S3011 on a local field

  • versions used (SonarLint : SonarSource :

Exemple :

public final class Exemple {

   private Integer i;
   private Integer j;

   public void init(final Map<String, Integer> myMap) throws IllegalAccessException {
       final Field[] fields = Exemple.class.getDeclaredFields();
       for(final Field f : fields){
           if(f.getType().equals(Integer.TYPE)) {
               final Integer value = myMap.get(f.getName());
               f.set(this, value);

I have a “java:S3011” on line f.set(this, value);
But I do not increase accessibility of classes, methods, or fields. I update directly a field, but it is on “this” object, so that does not violate the encapsulation principle.

Hi @Guillaume_Tisserant,

Thank you for the report. Using reflection to set fields on objects of the current class does indeed not circumvent accessibility or violate the encapsulation principle, so the rule is misleading in that regard.

However, if you look at the comment in the code example, it points out a more valid reason for not setting fields using reflection: It bypasses the setter and any validation logic that might be happening within it. Since setting fields using reflection is usually something you do for deserialization or similar purposes, you’d usually want validation to happen, so you should be calling the setters using reflection rather than setting the fields directly.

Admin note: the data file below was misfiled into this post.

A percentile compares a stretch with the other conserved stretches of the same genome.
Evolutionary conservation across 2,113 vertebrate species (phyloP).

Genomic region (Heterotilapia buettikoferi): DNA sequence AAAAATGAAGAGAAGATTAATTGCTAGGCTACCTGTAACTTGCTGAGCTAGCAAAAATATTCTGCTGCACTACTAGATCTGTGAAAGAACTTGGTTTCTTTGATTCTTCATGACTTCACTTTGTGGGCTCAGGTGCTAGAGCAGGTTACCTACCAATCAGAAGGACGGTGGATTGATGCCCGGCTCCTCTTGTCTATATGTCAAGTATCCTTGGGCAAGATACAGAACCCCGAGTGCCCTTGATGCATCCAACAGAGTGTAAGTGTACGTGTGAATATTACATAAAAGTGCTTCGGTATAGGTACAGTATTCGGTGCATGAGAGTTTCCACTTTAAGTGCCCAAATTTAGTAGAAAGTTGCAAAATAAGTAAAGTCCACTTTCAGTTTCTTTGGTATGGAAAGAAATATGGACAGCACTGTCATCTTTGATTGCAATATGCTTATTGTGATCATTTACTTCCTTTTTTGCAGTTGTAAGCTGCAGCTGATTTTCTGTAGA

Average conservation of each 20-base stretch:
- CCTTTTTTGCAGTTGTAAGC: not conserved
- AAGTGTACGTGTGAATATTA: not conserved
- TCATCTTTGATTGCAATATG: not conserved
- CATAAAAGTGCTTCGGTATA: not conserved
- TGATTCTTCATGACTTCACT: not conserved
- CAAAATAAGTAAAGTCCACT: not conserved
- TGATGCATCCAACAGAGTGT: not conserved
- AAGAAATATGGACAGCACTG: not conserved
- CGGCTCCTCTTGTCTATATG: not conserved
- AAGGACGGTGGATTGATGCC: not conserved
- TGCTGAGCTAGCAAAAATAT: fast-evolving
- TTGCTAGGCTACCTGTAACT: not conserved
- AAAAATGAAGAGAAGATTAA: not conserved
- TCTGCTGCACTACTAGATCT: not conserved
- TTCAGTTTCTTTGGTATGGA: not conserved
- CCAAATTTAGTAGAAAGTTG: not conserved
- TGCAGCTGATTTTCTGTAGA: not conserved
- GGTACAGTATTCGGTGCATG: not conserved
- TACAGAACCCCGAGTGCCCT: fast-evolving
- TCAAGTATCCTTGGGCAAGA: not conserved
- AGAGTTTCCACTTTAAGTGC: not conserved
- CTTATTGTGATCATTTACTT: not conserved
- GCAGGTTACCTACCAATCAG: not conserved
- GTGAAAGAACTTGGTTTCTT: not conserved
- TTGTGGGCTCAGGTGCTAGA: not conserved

That said, this only makes sense if all your fields have setters. And it’s kind of irrelevant when none of the setters do any validation. For classes like the one in your example where there are no setters, this reasoning does not really apply. So it would be better if the rule only raised an issue for fields being set on the current object if all fields have setters and at least one of them does something besides just set the field.

I’ve created a ticket to apply this change to the rule and to rephrase the rule description to make it less misleading.


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